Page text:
Speedcuber off to World Champs

While other teenagers are glued to their screens, Aidan Lenton finds entertainment in something a bit more old-school, a Rubik’s cube.

Whangaparāoa College student Aidan Lenton, 14, is heading to the world championships for competitive Rubik’s cube solving, a sport known as ‘speedcubing’.

The Year 10 student is jetting off to the World Cubing Association World Championships in Melbourne next month, after he well exceeded the competition’s one minute qualifying time with his 10 second solve.

The competition will see the world’s best cubers compete for the fastest times using a variety of different Rubik’s cubes. Each cube has its own category and there are 18 categories altogether.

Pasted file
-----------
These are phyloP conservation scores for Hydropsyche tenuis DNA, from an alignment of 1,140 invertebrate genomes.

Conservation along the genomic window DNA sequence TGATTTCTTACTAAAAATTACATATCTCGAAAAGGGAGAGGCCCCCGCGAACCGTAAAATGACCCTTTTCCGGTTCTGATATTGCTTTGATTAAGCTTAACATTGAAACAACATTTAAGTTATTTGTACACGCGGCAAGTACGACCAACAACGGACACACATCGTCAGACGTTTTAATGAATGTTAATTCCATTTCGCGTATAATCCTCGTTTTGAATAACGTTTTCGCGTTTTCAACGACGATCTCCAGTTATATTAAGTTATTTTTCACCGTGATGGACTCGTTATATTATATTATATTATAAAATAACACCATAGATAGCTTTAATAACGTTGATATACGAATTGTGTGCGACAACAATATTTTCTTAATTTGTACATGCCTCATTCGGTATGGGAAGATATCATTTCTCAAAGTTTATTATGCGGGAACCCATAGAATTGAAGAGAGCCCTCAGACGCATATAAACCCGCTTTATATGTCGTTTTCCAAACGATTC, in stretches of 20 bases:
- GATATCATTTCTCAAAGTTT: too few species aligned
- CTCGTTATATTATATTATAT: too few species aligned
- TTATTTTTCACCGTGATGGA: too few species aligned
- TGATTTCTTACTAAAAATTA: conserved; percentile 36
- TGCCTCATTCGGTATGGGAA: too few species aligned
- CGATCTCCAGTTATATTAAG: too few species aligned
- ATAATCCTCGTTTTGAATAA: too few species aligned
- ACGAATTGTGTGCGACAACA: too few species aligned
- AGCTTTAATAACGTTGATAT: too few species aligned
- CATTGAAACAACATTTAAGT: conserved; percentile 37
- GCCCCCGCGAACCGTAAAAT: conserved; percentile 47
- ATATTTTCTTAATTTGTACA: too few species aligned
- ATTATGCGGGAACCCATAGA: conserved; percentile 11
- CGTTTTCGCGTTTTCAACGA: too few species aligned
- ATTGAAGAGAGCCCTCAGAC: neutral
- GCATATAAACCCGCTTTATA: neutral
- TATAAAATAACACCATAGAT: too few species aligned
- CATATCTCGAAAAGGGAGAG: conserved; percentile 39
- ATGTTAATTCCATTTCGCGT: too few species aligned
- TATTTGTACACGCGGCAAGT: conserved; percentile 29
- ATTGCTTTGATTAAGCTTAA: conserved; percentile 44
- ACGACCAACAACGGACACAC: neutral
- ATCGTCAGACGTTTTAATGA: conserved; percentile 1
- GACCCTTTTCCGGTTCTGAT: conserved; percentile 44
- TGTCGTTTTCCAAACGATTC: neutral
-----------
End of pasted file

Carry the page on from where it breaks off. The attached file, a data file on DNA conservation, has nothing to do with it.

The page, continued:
Aidan will be participating in three categories. For each, he will have to complete four solves that require different manoeuvres depending on how the cube has been mixed up.
His father Mark will accompany him for the four-day competition, which will run for 10 hours every day.

Aidan is heading to the competition just one year after buying his first Rubik’s cube.
“I watched a video of a guy speedcubing on YouTube and thought it looked cool, so I bought one online,” Aidan says.

He now has a cupboard full of 70 cubes of all different shapes, sizes and difficulties. The ones ideal for speedcubing can cost from $35 to over $100 each.

“When I get bored of solving one, I can just move onto another one for a while,” Aidan says.

“I always bring a couple to school so I can solve them on the bus.”
Aidan has also attended some New Zealand cubing competitions and keeps in touch with friends he has made there.

Despite having competition experience, he says he still gets nervous before competing.
“My hands get so shaky, which makes it super hard to solve!”


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